Tommy and Tigger Terry projects the painful reality of divorce through the eyes of a boy thrust in the middle of an ugly tug-of-war. This new children’s book tackles the distressing reality of children and teens impacted by family breakdown. Darren Mort, an Australian Family Law attorney, wrote the book especially for minors with separated parents. Tommy’s story gently, but truthfully, narrates one of life’s toughest scenarios in a way that takes the view of the child into account.
Tommy and Tiger Terry is a useful tool for any child exposed to the unsettling reality of family disputes.
The author also created a complementary film for parents embroiled in family disputes. ‘Tommy’ is based on the book and presents a sombering chronicle of his parent’s divorce. The painful reality is that children are the most vulnerable parties in the midst of divorces and residency disputes. The film is raw, revealing and at times, distressing, as it depicts the detrimental impact that toxic arguments and domestic violence have on the children innocently caught up in the war.
Equally insightful, both the book and the short film follow the journey of Tommy and his make-believe friend, Tiger Terry, as they try to escape the trauma of his parents’ separation. The lead character is silent throughout the film – representing the voiceless children forced into these situations. Tommy’s parents are so focused on their anger and resentment toward each other that invisible Tommy just gets in the way as collateral damage.
The movie stirringly highlights the importance of section 6 of the South African Children’s Act, which states that:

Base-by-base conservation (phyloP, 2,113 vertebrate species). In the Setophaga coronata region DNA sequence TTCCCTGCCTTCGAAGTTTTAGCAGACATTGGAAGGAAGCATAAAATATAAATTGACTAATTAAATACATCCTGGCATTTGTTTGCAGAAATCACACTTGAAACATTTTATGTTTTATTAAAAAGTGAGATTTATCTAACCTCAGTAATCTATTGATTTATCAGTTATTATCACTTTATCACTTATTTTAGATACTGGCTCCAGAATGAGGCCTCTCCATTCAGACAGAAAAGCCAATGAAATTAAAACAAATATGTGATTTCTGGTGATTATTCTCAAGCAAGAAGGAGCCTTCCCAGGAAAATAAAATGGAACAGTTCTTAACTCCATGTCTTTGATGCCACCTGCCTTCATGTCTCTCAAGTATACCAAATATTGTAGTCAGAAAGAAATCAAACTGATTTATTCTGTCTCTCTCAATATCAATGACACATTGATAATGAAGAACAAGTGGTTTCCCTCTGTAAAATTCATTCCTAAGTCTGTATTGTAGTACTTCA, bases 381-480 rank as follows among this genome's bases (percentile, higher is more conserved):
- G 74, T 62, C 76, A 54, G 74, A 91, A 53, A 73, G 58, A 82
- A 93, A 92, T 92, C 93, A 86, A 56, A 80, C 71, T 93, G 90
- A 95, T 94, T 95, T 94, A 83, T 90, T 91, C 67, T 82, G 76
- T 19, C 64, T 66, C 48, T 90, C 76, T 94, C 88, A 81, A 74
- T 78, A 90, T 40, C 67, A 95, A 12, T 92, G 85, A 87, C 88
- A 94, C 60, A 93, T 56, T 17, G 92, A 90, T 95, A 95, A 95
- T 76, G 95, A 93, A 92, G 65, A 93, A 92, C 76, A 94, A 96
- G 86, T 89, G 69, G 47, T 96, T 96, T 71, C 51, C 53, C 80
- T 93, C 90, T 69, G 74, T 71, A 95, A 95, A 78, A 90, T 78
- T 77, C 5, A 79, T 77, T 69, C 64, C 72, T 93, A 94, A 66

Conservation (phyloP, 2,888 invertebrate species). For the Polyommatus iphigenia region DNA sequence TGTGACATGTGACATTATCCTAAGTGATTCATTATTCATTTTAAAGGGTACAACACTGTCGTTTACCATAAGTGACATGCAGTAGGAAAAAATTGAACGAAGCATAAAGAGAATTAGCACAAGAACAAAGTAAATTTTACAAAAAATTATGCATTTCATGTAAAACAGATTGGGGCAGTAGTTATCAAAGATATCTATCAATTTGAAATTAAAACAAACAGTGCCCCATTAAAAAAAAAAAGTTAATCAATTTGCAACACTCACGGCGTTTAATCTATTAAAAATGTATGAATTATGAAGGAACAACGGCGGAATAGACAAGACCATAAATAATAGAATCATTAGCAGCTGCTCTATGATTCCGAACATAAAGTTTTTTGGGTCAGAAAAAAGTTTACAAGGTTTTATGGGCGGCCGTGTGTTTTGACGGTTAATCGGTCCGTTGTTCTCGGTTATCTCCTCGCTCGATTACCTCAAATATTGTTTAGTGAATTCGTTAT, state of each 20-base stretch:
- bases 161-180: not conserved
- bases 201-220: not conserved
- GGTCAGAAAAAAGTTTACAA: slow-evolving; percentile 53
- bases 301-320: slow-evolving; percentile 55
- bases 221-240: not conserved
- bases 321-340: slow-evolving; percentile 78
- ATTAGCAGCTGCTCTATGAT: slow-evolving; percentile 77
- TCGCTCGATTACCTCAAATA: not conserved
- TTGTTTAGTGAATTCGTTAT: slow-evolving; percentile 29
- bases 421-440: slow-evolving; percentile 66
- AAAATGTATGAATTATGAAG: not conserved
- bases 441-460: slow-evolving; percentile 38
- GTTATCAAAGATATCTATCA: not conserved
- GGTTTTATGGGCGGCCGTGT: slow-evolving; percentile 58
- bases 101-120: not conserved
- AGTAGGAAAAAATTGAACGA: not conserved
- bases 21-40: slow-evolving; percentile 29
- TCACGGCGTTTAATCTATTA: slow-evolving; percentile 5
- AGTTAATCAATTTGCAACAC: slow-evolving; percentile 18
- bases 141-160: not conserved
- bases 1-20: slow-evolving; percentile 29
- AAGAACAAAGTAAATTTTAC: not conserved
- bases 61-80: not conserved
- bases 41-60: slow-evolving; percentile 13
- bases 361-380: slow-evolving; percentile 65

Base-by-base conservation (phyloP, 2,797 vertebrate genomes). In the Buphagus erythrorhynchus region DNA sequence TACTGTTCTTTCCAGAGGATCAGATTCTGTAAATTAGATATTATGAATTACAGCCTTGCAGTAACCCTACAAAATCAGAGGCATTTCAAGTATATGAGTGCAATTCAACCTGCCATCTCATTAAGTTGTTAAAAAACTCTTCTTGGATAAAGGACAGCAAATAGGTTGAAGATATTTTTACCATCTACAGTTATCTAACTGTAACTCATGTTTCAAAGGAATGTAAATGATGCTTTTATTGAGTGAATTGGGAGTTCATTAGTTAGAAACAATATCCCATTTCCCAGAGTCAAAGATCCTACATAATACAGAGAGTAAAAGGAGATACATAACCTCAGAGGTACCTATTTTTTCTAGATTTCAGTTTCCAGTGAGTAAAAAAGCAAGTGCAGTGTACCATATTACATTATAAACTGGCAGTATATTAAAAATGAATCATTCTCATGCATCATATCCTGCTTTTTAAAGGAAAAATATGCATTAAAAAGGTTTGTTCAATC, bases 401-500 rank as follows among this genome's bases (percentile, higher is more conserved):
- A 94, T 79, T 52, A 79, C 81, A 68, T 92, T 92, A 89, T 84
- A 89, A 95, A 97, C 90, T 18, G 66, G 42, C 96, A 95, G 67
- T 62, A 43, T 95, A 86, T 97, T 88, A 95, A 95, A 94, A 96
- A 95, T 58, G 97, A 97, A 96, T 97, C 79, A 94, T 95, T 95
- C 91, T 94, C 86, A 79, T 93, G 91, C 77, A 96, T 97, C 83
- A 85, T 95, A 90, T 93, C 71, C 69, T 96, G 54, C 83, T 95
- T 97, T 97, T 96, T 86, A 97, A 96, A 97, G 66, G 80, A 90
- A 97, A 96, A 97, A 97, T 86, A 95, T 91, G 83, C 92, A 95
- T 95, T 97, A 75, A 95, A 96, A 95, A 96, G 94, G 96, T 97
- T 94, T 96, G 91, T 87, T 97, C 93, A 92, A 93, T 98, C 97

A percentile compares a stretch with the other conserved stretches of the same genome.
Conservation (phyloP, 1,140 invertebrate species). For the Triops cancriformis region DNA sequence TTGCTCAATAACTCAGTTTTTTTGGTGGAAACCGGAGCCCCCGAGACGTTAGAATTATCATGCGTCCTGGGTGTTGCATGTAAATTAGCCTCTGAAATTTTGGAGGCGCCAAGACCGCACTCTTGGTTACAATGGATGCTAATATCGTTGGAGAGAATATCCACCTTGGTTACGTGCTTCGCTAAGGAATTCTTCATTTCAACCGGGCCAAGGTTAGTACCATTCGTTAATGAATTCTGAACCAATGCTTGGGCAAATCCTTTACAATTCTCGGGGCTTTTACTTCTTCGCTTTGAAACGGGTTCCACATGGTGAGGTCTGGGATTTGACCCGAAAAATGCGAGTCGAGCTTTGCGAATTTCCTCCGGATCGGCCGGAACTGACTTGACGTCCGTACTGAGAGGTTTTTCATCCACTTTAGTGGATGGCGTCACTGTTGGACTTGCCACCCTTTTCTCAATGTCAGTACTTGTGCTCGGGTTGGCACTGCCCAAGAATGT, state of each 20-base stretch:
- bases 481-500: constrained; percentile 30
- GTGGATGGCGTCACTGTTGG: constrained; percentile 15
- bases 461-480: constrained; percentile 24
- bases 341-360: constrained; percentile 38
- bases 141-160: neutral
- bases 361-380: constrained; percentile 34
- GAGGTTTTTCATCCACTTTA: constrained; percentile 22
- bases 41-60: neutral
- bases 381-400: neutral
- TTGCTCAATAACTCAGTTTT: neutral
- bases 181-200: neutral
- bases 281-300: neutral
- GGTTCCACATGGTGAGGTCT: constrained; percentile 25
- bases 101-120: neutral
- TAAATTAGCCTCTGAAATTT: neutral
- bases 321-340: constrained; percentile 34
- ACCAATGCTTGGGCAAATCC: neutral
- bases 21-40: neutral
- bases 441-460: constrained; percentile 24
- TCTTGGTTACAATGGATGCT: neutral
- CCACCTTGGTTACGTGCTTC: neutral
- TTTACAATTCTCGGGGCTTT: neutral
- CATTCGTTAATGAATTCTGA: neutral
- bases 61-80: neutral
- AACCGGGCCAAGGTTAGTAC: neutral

in any matter concerning a child, an approach that is conducive to conciliation and problem-solving should be followed, a confrontational approach should be avoided, and a delay in any action or decision to be taken must be avoided as far as possible.
The South African Children’s Act was written with the silent ‘Tommy’s’ in mind. Section 10 the Children’s Act stipulates that:
every child that is of such an age, maturity and stage of development as to be able to participate in any matter concerning that child has the right to participate in an appropriate way and views expressed by the child must be given due consideration.
Parents are cautioned not to allow their children to either become collateral damage or pawns in their sole destroying battles. A true family law practitioner does not concern themselves with the wishes of the parents but places the best interest of the children involved first, regardless of who their client is- an approach which Shani van Niekerk, an attorney from Adams & Adams and a mother herself, prides herself in following. Children are the future of our society and with the escalating numbers of divorce and domestic violence in our country, family lawyers must adhere to the provisions of the Children’s Act to ensure that the ‘Tommys’ are protected.
The book and short film are not currently available in South Africa but Shani van Niekerk is in direct contact with the author and will assist in making this book available in South Africa During a recent International Family Law Conference, Shani was so moved by the movie that she made it her mission to ensure that this empowering book reaches the shores of South- Africa. The book will, unfortunately only be available after the lockdown in South- Africa and Australia is complete. The aim of the distribution of this book is to empower the ‘Tommys’ and, as such, neither Shani nor the firm will make any proceeds from the distribution of the book. For enquiries kindly contact her at firstname.lastname@example.org